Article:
Well, the weatherman wasn’t too far off because we did get a little snow last week. Fortunately, it came with some much needed rain and all the newbies seemed to handle things just fine.

Calving is moving right along. The ET calves are starting to get wrapped up, and the natural service should be starting any day. There have been red, blacks, Herefords, and grays so far. It kind of looks like a Texas herd, just missing some longer ears.

The highlight for me this week was that my little longhorn made his presence. He is an absolutely adorable white and red speckled calf whom I’m sure will get very tired of being photographed all of the time.

This last week was just a little bit different because Thursday we had Neogen and Coin In A Log Creative out for the day and on into Friday morning. We have been working with Neogen over the last year on the Igenity Program where we send in tissue samples from our cattle to get genomic data. We took it a step further and provided them with over 20,000 cattle records, giving us even more data with their new Igenity Enhanced Program.

Neogen had asked a month ago about coming out for a day of filming and talking about the two programs. I’m always a little hesitant about publicity until they mentioned that there was going to be drone footage involved that we could use on our own website.

I should have had no hesitations whatsoever. The day ended up being a blast.

The video team, plus a couple Neogen staffers arrived at the ranch early Thursday and met the Right Hand and I as we faux moved some cows around the pasture. The new pony adjusted to the drone hovering pretty well. He continued to pose every time it came near even though it sounded like a nest of angry killer wasps.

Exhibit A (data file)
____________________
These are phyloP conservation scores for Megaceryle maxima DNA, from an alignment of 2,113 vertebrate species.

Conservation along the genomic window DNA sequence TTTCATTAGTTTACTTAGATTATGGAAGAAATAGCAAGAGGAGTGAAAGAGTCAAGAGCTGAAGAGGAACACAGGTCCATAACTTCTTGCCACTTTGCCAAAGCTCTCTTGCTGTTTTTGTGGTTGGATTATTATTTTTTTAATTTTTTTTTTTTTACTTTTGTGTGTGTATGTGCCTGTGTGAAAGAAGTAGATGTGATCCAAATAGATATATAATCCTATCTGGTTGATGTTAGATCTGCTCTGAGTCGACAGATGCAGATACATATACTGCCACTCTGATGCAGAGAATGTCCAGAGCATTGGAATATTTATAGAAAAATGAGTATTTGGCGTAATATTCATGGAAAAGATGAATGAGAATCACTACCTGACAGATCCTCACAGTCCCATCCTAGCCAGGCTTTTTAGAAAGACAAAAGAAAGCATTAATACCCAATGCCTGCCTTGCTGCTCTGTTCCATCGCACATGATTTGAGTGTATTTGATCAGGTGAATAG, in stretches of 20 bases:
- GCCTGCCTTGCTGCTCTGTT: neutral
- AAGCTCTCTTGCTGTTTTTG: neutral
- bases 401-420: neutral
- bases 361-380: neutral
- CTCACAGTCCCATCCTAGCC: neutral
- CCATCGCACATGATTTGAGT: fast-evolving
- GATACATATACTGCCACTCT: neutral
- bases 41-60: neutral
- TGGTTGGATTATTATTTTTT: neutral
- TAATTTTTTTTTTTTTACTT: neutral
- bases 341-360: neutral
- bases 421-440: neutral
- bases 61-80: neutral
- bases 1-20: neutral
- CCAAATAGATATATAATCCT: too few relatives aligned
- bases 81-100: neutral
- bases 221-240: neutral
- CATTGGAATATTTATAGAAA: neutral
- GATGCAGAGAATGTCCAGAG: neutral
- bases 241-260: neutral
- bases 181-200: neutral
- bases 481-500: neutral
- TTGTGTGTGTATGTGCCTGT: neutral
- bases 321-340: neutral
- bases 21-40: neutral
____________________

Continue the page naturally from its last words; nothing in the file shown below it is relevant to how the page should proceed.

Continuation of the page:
After videoing and photographing pairs we moved onto a group of yearling steers that are on grass still, and then the video crew went to find a location to shoot an interview.

After the interview we headed up to the North Place to tag and weigh some of the newbies and do a drive along video. The next morning we headed to Antioch where I have a group of steers on feed.

The steers were a lot more curious to the drone hovering than the bison were in the neighboring pens. Finally, we bid the crew farewell as they headed back to Missouri.

What did I learn?

Well, I think the biggest takeaway is that it’s important to show what goes on in our operation. I was told if there is anything we didn’t want to show just to let them know. It’s always been extremely important to me that we are completely transparent with our practices and why we do things the way we do. Where the challenge comes is sometimes in the explanation.

Do we know why we do things the way we do? Have we really analyzed some of the practices to make sure they are in the best interest of the livestock, land and legacy? Can we defend them to those that may not have any understanding of the industry?

The other main takeaway is while the pony may be photogenic, I am not so much. I have way too much temptation when a camera is in my face to stick out my tongue or make inappropriate gestures or noises. Fortunately, I doubt they will be releasing a blooper reel, and I am very excited to see the finished product.

Maybe this is the predecessor to the Wilson Ranch reality series. It will include one-liners from the Boss Man, the Business Partner running away from the cameras, while meanwhile the pony and Holy Terror will be completely worthless for all the posing they will be doing. Meanwhile, I’ll probably be at the feedlot making dirt angels.

Jaclyn Wilson is more than a rancher, raising Red Angus cattle at Wilson Ranch near Lakeside, Nebraska. She’s an artist with a welder’s torch. She holds leadership positions with several agriculture organizations. She can be reached at jaclyn@flyingdiamondgenetics.com.   

Jaclyn Wilson raises Red Angus cattle at Wilson Ranch near Lakeside, Nebraska. Send comments to her at jaclyn@flyingdiamondgenetics.com.